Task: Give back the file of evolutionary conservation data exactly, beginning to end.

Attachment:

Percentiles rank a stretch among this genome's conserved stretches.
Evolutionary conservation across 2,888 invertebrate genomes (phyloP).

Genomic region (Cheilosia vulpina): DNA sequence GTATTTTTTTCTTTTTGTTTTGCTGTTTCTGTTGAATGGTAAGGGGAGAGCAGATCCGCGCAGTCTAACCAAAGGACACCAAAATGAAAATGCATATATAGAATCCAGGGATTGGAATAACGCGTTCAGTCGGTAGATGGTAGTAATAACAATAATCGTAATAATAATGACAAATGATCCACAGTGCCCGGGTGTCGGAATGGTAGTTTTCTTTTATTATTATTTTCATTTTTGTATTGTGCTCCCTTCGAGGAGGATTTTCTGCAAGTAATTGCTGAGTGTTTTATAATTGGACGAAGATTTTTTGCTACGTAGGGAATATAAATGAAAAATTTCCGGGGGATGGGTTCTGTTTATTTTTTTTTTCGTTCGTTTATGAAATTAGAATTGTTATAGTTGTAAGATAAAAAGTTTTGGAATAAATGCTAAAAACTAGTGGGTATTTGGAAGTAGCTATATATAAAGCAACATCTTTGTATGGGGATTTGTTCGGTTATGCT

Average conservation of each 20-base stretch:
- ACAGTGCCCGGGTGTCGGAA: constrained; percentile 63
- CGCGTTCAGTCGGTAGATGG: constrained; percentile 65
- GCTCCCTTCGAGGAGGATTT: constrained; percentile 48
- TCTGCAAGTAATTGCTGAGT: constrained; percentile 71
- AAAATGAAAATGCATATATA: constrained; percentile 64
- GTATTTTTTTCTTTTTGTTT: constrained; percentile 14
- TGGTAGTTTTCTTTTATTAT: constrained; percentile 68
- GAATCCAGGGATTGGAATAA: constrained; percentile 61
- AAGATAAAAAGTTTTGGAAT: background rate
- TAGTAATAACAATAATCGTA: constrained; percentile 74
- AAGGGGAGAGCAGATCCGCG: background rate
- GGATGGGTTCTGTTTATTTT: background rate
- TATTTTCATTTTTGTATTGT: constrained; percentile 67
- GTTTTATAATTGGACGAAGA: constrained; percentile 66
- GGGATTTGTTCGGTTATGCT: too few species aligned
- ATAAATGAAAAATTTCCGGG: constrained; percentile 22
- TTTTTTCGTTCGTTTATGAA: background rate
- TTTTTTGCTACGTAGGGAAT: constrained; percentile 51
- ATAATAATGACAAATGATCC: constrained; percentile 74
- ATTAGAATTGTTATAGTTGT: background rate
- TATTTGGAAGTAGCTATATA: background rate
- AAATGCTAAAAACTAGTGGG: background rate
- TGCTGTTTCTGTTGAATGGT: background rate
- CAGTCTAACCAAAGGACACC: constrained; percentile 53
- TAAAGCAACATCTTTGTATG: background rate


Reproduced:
Percentiles rank a stretch among this genome's conserved stretches.
Evolutionary conservation across 2,888 invertebrate genomes (phyloP).

Genomic region (Cheilosia vulpina): DNA sequence GTATTTTTTTCTTTTTGTTTTGCTGTTTCTGTTGAATGGTAAGGGGAGAGCAGATCCGCGCAGTCTAACCAAAGGACACCAAAATGAAAATGCATATATAGAATCCAGGGATTGGAATAACGCGTTCAGTCGGTAGATGGTAGTAATAACAATAATCGTAATAATAATGACAAATGATCCACAGTGCCCGGGTGTCGGAATGGTAGTTTTCTTTTATTATTATTTTCATTTTTGTATTGTGCTCCCTTCGAGGAGGATTTTCTGCAAGTAATTGCTGAGTGTTTTATAATTGGACGAAGATTTTTTGCTACGTAGGGAATATAAATGAAAAATTTCCGGGGGATGGGTTCTGTTTATTTTTTTTTTCGTTCGTTTATGAAATTAGAATTGTTATAGTTGTAAGATAAAAAGTTTTGGAATAAATGCTAAAAACTAGTGGGTATTTGGAAGTAGCTATATATAAAGCAACATCTTTGTATGGGGATTTGTTCGGTTATGCT

Average conservation of each 20-base stretch:
- ACAGTGCCCGGGTGTCGGAA: constrained; percentile 63
- CGCGTTCAGTCGGTAGATGG: constrained; percentile 65
- GCTCCCTTCGAGGAGGATTT: constrained; percentile 48
- TCTGCAAGTAATTGCTGAGT: constrained; percentile 71
- AAAATGAAAATGCATATATA: constrained; percentile 64
- GTATTTTTTTCTTTTTGTTT: constrained; percentile 14
- TGGTAGTTTTCTTTTATTAT: constrained; percentile 68
- GAATCCAGGGATTGGAATAA: constrained; percentile 61
- AAGATAAAAAGTTTTGGAAT: background rate
- TAGTAATAACAATAATCGTA: constrained; percentile 74
- AAGGGGAGAGCAGATCCGCG: background rate
- GGATGGGTTCTGTTTATTTT: background rate
- TATTTTCATTTTTGTATTGT: constrained; percentile 67
- GTTTTATAATTGGACGAAGA: constrained; percentile 66
- GGGATTTGTTCGGTTATGCT: too few species aligned
- ATAAATGAAAAATTTCCGGG: constrained; percentile 22
- TTTTTTCGTTCGTTTATGAA: background rate
- TTTTTTGCTACGTAGGGAAT: constrained; percentile 51
- ATAATAATGACAAATGATCC: constrained; percentile 74
- ATTAGAATTGTTATAGTTGT: background rate
- TATTTGGAAGTAGCTATATA: background rate
- AAATGCTAAAAACTAGTGGG: background rate
- TGCTGTTTCTGTTGAATGGT: background rate
- CAGTCTAACCAAAGGACACC: constrained; percentile 53
- TAAAGCAACATCTTTGTATG: background rate